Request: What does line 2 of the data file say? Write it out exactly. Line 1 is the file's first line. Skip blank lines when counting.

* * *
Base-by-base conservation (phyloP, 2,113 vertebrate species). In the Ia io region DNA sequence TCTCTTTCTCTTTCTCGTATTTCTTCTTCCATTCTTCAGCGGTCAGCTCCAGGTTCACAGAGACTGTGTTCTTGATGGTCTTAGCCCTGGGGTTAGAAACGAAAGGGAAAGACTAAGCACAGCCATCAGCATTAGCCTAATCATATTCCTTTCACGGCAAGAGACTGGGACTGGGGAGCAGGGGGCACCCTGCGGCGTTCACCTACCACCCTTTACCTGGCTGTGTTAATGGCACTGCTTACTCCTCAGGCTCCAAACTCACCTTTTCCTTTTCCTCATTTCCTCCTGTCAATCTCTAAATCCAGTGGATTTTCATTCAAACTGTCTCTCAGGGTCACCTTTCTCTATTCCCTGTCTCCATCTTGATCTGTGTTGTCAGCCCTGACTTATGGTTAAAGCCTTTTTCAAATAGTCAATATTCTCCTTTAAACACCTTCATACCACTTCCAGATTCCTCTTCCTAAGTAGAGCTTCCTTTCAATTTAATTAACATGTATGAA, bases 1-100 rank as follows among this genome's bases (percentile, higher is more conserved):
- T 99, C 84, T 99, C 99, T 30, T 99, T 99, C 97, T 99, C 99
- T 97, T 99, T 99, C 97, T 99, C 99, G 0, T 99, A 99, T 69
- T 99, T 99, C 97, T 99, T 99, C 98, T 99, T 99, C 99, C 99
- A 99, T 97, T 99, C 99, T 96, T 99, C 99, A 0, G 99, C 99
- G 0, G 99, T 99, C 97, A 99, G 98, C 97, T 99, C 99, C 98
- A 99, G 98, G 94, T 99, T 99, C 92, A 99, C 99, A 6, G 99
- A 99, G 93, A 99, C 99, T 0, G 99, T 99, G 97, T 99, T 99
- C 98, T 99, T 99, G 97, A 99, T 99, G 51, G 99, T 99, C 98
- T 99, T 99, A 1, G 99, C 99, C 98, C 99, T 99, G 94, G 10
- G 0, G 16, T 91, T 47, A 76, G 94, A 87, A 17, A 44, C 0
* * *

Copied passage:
- T 99, C 84, T 99, C 99, T 30, T 99, T 99, C 97, T 99, C 99